Stranded Woman Going Home

Stranded woman coming home

Michelle Shephard
National Security Reporter
Aug 14, 2009 08:40 AM

Comments on this story (36)

NAIROBI, KENYA Canadian Suaad Hagi Mohamud is scheduled to board a plane home to Toronto tonight after a high court judge dismissed all charges against her.

“I'm so happy. I'm just so so happy and can't wait to see my son,” the 31-year-old single mother said outside of court.

After a chaotic hearing this morning, where Mohamud was bounced between courtrooms and her file appeared lost at one point, prosecutor Paul Mwangangi said the government did not want to pursue the case.

Justice Stella Muketi ordered the court to return Mohamud's bail money and said she was in custody of Canadian officials who attended the hearing. She left the court with them bound for Canada's High Commission.

Since May, consular officials here had branded Mohamud an “imposter” and accused her of using a false passport.

On Wednesday, the High Commission's second secretary, Jonathan Boisseau, wrote a letter to Kenya's Director of Immigration Services asking that charges be withdrawn.

“The investigation of this matter by the Canadian Border Services Agency concluded on August, 11, 2009. It is the decision of the Government of Canada to allow (Mohamud) entry to Canada,” states the letter obtained by the Star.

Mohamud's lawyer, Lucas Naikuni, said outside of court that he plans to sue the Canadian and Kenyan governments, along with KLM Airlines, whose officials stopped Mohamud from boarding a flight home May 21. He called it a “malicious prosecution.”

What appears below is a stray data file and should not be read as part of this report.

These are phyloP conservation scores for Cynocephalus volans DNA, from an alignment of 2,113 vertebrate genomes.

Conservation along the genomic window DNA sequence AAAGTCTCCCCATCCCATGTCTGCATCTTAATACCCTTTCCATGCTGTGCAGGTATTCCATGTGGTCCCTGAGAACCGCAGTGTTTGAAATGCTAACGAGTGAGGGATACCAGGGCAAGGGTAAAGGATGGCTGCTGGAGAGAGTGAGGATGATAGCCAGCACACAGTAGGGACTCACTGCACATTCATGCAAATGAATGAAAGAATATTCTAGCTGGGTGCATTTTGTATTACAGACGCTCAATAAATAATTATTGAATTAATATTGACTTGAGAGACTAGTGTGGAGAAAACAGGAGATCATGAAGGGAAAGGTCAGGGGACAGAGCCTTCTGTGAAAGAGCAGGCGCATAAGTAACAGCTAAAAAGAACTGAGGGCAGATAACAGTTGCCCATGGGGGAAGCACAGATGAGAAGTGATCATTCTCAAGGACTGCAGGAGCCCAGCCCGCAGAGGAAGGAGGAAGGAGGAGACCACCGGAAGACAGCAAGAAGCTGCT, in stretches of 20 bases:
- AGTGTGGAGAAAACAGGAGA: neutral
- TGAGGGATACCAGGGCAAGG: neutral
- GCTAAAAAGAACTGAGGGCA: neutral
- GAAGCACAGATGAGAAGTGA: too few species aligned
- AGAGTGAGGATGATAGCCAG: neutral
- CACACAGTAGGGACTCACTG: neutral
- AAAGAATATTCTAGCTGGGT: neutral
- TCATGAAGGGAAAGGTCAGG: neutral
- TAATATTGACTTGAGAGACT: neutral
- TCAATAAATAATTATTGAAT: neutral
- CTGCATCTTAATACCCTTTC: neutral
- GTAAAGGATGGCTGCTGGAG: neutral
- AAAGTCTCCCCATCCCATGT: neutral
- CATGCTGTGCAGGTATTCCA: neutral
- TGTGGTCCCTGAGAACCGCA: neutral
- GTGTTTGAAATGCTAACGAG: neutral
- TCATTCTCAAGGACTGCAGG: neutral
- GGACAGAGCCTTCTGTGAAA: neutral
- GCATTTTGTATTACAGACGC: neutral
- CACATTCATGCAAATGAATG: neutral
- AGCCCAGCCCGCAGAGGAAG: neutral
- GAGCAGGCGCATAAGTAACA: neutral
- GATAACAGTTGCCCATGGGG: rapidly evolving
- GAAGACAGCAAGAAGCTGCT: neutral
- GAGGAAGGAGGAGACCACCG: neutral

“This is an embarrassment, that a developed country like Canada can do this to a citizen,” he said in an interview with the Star.

“We had to go to DNA testing we had to go that far?”

When Mohamud arrived at court this morning she said she was happier than she had been in weeks. But when it appeared her case could be postponed again, as she rushed to another courtroom she whispered, “Oh, my God. I'm not going home? I'm not going home.”

Yesterday during an interview with the Star at the guarded guesthouse where she has recently been staying she complained of a sort throat and aching chest. After three months of trying to figure out why she's trapped here, her head hurts too.

The doctor she visited yesterday thought the chest and throat pain could be related to the pneumonia she contracted during her eight-day detention in a Kenyan jail.

Her headache? Not getting an answer as to why Canadian officials here in Kenya's capital, botched the investigation into her identity. While there's innuendo and speculation in Ottawa, all that has been verified is that a Canadian diplomat here branded Mohamud an imposter because her lips looked different from her four-year-old passport picture.

Her lawyer said today that her trial is now being called “the lips case.”

“I never thought it was going to happen right after I became a Canadian citizen and I found a new home. I thought I (could) be far away from all this trouble,” the Somalia-born Canadian said as she fidgeted, twirling her long hair or twisting the ring on her thumb. “I really don't know what to say.”

Mohamud's plight began almost three months ago as she tried to board a KLM flight home after a visit. She has been coming to Kenya to see her mother annually without incident, but says she was not surprised when stopped at the airport as she had heard passengers sometimes get hassled for bribes.

But immigration officials detained her saying she did not look like her passport and Canadian officials later cancelled her passport, agreeing that she was an imposter. The government appears to have done an about-face since Monday's DNA testing.